Hyperscale Data Analytics is the Future but Brings Concerns

By Greg Tavarez, TMCnet Editor  |  August 16, 2022

Data is growing at an extraordinary rate, and organizations are having to manage the shift from big-data volumes toward ingesting, storing and analyzing hyperscale data sets that include trillions of records.

IDC (News - Alert) Global DataSphere research documented that in 64.2 zettabytes of data was created or replicated in 2020, and more than 180 zettabytes — that’s 180 billion terabytes — will be created in 2025.

Ocient released a report, “Beyond Big Data: The Rise of Hyperscale,” and revealed the goal of understanding the top opportunities, challenges and concerns associated with the rise of hyperscale data analytics.

An Ocient  report notes that 97% of IT professionals expect their data to grow fast in the next one to five years, and 98% agree that it's important to increase the amount of data analyzed by their organizations in the next one to three years.

Previously, companies found ways to keep their legacy systems alive. But as the amount of data increases, the ability of legacy systems to scale and flex sufficiently is threatened. More than half of businesses are actively looking to switch data warehouse providers.

  • 40% say the technology is legacy and are looking to modernize.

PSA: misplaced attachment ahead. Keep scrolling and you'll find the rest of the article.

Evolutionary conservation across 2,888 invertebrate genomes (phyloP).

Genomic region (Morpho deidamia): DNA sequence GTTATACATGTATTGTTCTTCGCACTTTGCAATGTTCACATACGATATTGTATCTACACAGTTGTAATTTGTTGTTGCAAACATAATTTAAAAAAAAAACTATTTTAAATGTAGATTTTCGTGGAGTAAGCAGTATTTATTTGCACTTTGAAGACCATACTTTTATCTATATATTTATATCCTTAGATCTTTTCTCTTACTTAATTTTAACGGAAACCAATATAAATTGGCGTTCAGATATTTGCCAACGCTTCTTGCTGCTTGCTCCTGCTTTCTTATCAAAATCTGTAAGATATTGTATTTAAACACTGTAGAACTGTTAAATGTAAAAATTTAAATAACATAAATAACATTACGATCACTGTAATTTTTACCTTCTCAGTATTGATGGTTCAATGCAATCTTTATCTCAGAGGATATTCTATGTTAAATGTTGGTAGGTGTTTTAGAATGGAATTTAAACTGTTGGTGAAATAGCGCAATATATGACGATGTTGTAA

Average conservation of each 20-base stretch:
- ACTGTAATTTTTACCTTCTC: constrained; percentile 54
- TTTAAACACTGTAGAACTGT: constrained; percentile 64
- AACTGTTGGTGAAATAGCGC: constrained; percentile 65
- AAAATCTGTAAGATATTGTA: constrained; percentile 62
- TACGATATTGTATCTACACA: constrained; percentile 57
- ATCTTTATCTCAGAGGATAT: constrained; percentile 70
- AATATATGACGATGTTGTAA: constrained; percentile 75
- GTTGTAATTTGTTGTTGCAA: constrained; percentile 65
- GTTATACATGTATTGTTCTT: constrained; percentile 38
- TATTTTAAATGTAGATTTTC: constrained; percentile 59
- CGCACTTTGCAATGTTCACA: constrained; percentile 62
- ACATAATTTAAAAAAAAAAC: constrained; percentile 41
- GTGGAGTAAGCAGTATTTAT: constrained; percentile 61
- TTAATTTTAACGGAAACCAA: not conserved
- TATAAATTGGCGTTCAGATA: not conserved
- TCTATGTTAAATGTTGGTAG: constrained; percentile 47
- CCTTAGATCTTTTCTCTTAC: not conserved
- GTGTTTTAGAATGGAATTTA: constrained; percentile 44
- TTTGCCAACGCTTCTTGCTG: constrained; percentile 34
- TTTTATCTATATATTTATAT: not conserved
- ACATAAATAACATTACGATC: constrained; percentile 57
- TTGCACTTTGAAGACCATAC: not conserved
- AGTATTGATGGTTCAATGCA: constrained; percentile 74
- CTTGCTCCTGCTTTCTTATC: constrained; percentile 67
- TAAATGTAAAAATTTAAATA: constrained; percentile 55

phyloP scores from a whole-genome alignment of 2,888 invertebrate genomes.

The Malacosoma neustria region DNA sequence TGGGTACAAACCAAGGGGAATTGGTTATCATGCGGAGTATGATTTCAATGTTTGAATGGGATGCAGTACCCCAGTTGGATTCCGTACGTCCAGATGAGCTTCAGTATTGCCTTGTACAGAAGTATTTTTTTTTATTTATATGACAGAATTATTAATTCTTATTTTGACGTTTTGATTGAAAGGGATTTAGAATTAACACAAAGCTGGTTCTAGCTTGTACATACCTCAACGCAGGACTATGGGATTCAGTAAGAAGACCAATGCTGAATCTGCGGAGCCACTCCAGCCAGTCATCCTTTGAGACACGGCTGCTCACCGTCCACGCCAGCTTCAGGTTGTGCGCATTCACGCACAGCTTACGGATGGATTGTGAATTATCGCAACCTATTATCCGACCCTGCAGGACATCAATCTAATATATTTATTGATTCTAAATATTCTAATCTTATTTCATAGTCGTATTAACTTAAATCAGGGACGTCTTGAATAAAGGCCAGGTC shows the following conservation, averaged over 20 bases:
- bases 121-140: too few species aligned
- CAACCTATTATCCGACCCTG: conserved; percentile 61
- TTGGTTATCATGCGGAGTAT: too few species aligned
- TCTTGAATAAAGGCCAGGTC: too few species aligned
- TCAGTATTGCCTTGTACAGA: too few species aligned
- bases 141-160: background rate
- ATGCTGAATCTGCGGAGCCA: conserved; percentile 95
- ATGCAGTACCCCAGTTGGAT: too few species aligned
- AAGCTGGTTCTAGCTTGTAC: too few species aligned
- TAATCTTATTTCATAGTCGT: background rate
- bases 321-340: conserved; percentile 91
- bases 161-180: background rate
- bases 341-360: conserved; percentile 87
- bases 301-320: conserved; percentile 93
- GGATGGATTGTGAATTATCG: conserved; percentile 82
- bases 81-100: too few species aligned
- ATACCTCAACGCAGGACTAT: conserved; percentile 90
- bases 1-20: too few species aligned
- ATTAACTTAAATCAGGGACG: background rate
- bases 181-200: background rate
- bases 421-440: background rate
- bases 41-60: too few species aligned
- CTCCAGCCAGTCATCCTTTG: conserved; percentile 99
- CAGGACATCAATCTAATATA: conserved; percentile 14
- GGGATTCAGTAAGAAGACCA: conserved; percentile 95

• 42% say the system(s) isn’t/aren’t comprehensive enough to meet their needs.
  • 36% say they are not flexible enough.

With legacy systems becoming outdated, decision makers are thinking about what comes next. Speed, agility and integration are top of mind, but replacing legacy systems can be an overwhelming proposition. IT leaders say that, in addition to speed and performance upgrades, having a flexible and agile system and improving data access and integration across the enterprise are key.

Of course, with each change comes challenges and concerns. The top challenges organizations face when it comes to switching from their legacy systems include:

  • Hiring enough experienced and specialized talent to achieve data strategy needs (65%).
  • Maintaining security and compliance as data volume and needs grow (63%).
  • Scaling data management and analysis in a cost-effective manner (49%).
  • Streamlining the number of systems and ecosystems under management (48%).

Decision makers are preparing for their organizations to collect a large amount of data. They are looking for ways to upgrade and modernize their legacy systems and skill up their teams to reduce complexity and cost. Without those assets, there’s little hope they can effectively manage and benefit from the massive amounts of data they continue to amass.




Edited by Erik Linask